Abstract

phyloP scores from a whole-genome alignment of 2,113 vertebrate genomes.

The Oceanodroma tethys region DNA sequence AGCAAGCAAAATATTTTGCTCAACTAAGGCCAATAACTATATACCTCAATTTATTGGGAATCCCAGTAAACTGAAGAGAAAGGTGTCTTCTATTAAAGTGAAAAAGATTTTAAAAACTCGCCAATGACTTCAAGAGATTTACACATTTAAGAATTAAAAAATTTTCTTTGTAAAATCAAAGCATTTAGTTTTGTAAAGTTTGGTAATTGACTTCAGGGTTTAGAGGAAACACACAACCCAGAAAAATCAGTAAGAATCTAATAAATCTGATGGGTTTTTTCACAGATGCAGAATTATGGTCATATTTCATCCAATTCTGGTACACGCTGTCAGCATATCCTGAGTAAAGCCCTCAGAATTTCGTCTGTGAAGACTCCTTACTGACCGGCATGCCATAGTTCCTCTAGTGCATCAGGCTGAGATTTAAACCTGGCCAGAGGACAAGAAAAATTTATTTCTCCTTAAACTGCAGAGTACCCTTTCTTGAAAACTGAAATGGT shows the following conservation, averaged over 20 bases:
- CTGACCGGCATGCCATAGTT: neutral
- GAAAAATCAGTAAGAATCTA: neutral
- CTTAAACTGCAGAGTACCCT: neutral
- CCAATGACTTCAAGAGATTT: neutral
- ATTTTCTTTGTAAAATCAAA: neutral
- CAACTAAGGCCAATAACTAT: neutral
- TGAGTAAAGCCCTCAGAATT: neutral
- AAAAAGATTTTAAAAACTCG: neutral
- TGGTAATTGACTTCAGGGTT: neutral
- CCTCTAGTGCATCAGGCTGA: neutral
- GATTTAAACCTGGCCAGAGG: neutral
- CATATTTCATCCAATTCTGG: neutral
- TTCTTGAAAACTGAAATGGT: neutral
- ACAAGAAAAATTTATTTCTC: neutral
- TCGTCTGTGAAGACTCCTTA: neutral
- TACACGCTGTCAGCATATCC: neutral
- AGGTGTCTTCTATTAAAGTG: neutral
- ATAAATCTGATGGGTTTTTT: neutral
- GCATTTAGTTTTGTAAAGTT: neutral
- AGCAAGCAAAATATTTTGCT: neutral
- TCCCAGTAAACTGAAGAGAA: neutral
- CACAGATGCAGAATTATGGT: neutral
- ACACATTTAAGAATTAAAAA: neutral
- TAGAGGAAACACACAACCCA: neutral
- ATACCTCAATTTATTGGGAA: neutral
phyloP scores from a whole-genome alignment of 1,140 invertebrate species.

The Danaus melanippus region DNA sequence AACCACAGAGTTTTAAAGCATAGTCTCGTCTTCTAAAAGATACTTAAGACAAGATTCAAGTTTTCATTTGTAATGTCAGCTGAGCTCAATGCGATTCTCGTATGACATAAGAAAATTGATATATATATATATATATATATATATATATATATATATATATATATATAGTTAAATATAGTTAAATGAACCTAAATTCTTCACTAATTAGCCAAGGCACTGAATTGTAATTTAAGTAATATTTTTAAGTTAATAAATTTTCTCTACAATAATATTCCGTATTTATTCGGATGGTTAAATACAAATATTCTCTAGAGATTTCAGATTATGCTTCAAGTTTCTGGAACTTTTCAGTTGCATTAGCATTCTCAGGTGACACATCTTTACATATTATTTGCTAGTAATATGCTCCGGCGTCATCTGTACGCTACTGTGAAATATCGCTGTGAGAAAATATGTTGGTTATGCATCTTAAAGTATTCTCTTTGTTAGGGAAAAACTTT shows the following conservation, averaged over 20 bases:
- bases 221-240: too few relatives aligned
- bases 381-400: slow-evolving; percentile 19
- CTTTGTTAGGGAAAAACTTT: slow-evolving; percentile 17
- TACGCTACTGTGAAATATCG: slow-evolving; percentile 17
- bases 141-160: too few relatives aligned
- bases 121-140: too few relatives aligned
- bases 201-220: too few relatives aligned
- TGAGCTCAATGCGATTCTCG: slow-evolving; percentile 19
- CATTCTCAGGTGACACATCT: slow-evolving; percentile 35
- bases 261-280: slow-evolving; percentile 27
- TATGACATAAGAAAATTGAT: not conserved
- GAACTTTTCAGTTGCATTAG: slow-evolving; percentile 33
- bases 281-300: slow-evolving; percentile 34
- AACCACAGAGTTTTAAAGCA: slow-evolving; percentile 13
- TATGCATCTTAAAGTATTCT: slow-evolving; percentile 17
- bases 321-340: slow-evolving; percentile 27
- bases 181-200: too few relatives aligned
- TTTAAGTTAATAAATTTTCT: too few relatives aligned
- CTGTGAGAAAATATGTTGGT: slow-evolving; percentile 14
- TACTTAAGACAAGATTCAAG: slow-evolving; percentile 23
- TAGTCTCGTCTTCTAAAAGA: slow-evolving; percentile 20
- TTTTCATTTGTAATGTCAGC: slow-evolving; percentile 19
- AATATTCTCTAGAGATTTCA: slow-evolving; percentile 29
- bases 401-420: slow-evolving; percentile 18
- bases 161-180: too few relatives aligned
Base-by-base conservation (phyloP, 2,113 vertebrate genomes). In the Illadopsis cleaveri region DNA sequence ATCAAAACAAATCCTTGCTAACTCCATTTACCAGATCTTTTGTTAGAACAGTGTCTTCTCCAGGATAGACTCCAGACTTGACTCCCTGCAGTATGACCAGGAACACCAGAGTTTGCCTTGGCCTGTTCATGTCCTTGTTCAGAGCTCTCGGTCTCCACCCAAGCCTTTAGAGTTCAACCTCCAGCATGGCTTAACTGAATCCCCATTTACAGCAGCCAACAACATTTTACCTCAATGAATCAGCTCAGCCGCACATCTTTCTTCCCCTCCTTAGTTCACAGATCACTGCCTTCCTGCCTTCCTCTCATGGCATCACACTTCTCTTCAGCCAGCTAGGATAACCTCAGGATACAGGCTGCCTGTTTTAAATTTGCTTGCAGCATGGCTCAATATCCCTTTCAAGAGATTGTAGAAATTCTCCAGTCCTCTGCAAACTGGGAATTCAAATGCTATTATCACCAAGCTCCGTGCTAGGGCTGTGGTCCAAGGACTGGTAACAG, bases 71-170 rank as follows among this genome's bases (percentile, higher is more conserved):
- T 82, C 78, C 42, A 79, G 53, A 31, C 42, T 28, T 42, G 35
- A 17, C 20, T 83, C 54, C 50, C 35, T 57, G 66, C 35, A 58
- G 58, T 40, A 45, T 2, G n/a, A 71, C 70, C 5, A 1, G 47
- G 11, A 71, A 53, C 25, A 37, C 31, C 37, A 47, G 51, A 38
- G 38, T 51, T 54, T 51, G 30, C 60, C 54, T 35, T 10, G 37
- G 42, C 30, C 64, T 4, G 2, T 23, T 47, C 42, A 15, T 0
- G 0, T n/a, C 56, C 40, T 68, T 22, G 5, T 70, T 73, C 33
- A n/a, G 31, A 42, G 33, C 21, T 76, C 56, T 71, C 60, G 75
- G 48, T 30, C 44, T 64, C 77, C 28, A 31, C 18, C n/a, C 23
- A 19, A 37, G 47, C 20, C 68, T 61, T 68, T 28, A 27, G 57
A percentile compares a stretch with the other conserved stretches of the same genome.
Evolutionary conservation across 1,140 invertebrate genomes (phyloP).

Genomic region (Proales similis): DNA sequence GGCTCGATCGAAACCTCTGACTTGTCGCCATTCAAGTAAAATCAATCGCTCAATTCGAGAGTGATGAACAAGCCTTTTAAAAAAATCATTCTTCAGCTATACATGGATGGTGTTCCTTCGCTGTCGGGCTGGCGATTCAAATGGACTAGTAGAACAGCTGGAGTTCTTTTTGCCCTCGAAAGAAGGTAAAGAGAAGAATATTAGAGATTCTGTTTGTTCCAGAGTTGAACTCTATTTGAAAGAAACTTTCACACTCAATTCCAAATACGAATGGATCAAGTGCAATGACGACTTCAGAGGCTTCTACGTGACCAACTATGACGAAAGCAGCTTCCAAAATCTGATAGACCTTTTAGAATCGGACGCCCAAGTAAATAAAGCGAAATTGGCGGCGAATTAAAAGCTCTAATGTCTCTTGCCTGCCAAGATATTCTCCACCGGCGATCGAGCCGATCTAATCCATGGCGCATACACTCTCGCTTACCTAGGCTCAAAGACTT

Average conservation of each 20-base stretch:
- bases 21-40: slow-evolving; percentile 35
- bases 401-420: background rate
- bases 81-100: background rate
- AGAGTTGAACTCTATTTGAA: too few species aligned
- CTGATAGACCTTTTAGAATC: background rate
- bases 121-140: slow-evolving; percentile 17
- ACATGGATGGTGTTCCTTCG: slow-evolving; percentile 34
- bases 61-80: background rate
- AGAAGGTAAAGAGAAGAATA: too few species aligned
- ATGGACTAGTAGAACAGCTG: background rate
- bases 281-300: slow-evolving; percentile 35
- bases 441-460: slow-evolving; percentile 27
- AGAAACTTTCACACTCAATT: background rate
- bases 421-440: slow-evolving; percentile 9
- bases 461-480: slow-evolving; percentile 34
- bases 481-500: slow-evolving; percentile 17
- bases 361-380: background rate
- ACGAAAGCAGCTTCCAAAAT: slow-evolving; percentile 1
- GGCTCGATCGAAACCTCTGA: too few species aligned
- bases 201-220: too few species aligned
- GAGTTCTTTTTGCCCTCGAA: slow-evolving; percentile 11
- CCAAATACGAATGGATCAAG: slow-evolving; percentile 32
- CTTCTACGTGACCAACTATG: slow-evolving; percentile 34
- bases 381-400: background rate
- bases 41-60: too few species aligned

Spectral decomposition is a proven, powerful means of identifying strong amplitude anomalies at specific frequencies that are otherwise buried in the broadband response. Most publications focus on using spectral magnitude instead of phase components to identify lateral changes in stratigraphy, wavefield attenuation from the quality factor Q, and unconformities between geologic formations. Although seismic acquisition and processing preserve phase very well, little has been published about interpreting the phase components resulting from spectral decomposition. Morlet complex wavelet transform phase residues can improve seismic spectral decomposition interpretation by detecting the phase discontinuities in the joint time-frequency spectral phase component. Phase singularities can be associated with geologic features, and work with phase residues can improve interpretation of the Anadarko basin Red Fork channels of Oklahoma, U.S.A.

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